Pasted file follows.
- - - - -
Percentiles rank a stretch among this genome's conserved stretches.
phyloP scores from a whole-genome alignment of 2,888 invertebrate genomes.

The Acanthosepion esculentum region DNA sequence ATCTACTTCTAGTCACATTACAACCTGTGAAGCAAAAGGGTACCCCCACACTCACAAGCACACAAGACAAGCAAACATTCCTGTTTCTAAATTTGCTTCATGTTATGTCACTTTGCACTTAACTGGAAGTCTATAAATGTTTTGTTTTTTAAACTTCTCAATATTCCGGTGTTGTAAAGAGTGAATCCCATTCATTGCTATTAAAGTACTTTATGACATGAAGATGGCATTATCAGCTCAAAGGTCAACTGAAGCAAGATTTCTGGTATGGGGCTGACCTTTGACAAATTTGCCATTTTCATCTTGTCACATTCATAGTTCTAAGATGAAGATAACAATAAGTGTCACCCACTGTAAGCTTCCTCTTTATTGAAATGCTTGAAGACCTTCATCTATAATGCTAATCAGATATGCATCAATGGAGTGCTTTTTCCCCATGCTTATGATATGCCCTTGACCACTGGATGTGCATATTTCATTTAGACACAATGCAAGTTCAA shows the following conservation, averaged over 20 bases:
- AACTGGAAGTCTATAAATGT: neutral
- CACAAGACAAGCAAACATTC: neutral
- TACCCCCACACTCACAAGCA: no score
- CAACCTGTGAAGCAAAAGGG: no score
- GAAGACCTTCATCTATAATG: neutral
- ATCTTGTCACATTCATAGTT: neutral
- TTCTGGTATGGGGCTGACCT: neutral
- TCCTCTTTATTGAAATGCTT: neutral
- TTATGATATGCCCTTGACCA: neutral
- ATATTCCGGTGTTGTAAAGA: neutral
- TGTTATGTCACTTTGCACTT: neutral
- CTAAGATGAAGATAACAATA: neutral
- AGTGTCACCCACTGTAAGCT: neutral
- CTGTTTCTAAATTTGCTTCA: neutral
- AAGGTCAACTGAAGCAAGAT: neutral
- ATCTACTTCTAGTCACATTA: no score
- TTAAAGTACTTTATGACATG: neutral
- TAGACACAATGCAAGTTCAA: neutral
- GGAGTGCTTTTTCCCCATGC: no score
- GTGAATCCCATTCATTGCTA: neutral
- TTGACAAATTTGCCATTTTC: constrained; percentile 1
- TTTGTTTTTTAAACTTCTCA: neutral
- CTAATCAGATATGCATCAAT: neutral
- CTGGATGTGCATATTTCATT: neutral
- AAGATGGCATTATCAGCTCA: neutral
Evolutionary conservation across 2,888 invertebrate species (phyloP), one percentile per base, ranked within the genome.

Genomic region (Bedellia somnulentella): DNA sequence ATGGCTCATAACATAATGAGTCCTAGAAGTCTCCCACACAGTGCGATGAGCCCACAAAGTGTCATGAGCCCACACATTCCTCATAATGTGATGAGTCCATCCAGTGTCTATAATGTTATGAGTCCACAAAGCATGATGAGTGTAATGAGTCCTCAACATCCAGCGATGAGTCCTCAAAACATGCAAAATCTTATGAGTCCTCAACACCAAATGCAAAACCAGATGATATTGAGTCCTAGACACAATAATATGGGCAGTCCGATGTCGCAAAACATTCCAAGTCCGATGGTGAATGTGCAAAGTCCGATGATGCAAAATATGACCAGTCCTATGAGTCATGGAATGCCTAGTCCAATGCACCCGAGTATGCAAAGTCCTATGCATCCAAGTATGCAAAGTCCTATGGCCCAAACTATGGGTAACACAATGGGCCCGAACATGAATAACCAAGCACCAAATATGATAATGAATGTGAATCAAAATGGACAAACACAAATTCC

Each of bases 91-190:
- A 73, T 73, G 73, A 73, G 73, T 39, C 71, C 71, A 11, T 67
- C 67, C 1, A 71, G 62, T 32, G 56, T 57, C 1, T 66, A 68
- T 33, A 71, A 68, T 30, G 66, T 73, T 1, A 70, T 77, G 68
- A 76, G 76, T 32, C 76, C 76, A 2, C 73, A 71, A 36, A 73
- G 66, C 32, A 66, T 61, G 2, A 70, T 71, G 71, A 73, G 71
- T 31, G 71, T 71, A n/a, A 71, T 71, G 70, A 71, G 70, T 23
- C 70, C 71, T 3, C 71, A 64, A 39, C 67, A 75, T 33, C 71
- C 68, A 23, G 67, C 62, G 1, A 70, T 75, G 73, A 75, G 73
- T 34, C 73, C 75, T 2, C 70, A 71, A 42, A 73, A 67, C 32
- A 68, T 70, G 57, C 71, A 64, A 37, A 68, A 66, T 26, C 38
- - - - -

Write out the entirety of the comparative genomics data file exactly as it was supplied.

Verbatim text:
Percentiles rank a stretch among this genome's conserved stretches.
phyloP scores from a whole-genome alignment of 2,888 invertebrate genomes.

The Acanthosepion esculentum region DNA sequence ATCTACTTCTAGTCACATTACAACCTGTGAAGCAAAAGGGTACCCCCACACTCACAAGCACACAAGACAAGCAAACATTCCTGTTTCTAAATTTGCTTCATGTTATGTCACTTTGCACTTAACTGGAAGTCTATAAATGTTTTGTTTTTTAAACTTCTCAATATTCCGGTGTTGTAAAGAGTGAATCCCATTCATTGCTATTAAAGTACTTTATGACATGAAGATGGCATTATCAGCTCAAAGGTCAACTGAAGCAAGATTTCTGGTATGGGGCTGACCTTTGACAAATTTGCCATTTTCATCTTGTCACATTCATAGTTCTAAGATGAAGATAACAATAAGTGTCACCCACTGTAAGCTTCCTCTTTATTGAAATGCTTGAAGACCTTCATCTATAATGCTAATCAGATATGCATCAATGGAGTGCTTTTTCCCCATGCTTATGATATGCCCTTGACCACTGGATGTGCATATTTCATTTAGACACAATGCAAGTTCAA shows the following conservation, averaged over 20 bases:
- AACTGGAAGTCTATAAATGT: neutral
- CACAAGACAAGCAAACATTC: neutral
- TACCCCCACACTCACAAGCA: no score
- CAACCTGTGAAGCAAAAGGG: no score
- GAAGACCTTCATCTATAATG: neutral
- ATCTTGTCACATTCATAGTT: neutral
- TTCTGGTATGGGGCTGACCT: neutral
- TCCTCTTTATTGAAATGCTT: neutral
- TTATGATATGCCCTTGACCA: neutral
- ATATTCCGGTGTTGTAAAGA: neutral
- TGTTATGTCACTTTGCACTT: neutral
- CTAAGATGAAGATAACAATA: neutral
- AGTGTCACCCACTGTAAGCT: neutral
- CTGTTTCTAAATTTGCTTCA: neutral
- AAGGTCAACTGAAGCAAGAT: neutral
- ATCTACTTCTAGTCACATTA: no score
- TTAAAGTACTTTATGACATG: neutral
- TAGACACAATGCAAGTTCAA: neutral
- GGAGTGCTTTTTCCCCATGC: no score
- GTGAATCCCATTCATTGCTA: neutral
- TTGACAAATTTGCCATTTTC: constrained; percentile 1
- TTTGTTTTTTAAACTTCTCA: neutral
- CTAATCAGATATGCATCAAT: neutral
- CTGGATGTGCATATTTCATT: neutral
- AAGATGGCATTATCAGCTCA: neutral
Evolutionary conservation across 2,888 invertebrate species (phyloP), one percentile per base, ranked within the genome.

Genomic region (Bedellia somnulentella): DNA sequence ATGGCTCATAACATAATGAGTCCTAGAAGTCTCCCACACAGTGCGATGAGCCCACAAAGTGTCATGAGCCCACACATTCCTCATAATGTGATGAGTCCATCCAGTGTCTATAATGTTATGAGTCCACAAAGCATGATGAGTGTAATGAGTCCTCAACATCCAGCGATGAGTCCTCAAAACATGCAAAATCTTATGAGTCCTCAACACCAAATGCAAAACCAGATGATATTGAGTCCTAGACACAATAATATGGGCAGTCCGATGTCGCAAAACATTCCAAGTCCGATGGTGAATGTGCAAAGTCCGATGATGCAAAATATGACCAGTCCTATGAGTCATGGAATGCCTAGTCCAATGCACCCGAGTATGCAAAGTCCTATGCATCCAAGTATGCAAAGTCCTATGGCCCAAACTATGGGTAACACAATGGGCCCGAACATGAATAACCAAGCACCAAATATGATAATGAATGTGAATCAAAATGGACAAACACAAATTCC

Each of bases 91-190:
- A 73, T 73, G 73, A 73, G 73, T 39, C 71, C 71, A 11, T 67
- C 67, C 1, A 71, G 62, T 32, G 56, T 57, C 1, T 66, A 68
- T 33, A 71, A 68, T 30, G 66, T 73, T 1, A 70, T 77, G 68
- A 76, G 76, T 32, C 76, C 76, A 2, C 73, A 71, A 36, A 73
- G 66, C 32, A 66, T 61, G 2, A 70, T 71, G 71, A 73, G 71
- T 31, G 71, T 71, A n/a, A 71, T 71, G 70, A 71, G 70, T 23
- C 70, C 71, T 3, C 71, A 64, A 39, C 67, A 75, T 33, C 71
- C 68, A 23, G 67, C 62, G 1, A 70, T 75, G 73, A 75, G 73
- T 34, C 73, C 75, T 2, C 70, A 71, A 42, A 73, A 67, C 32
- A 68, T 70, G 57, C 71, A 64, A 37, A 68, A 66, T 26, C 38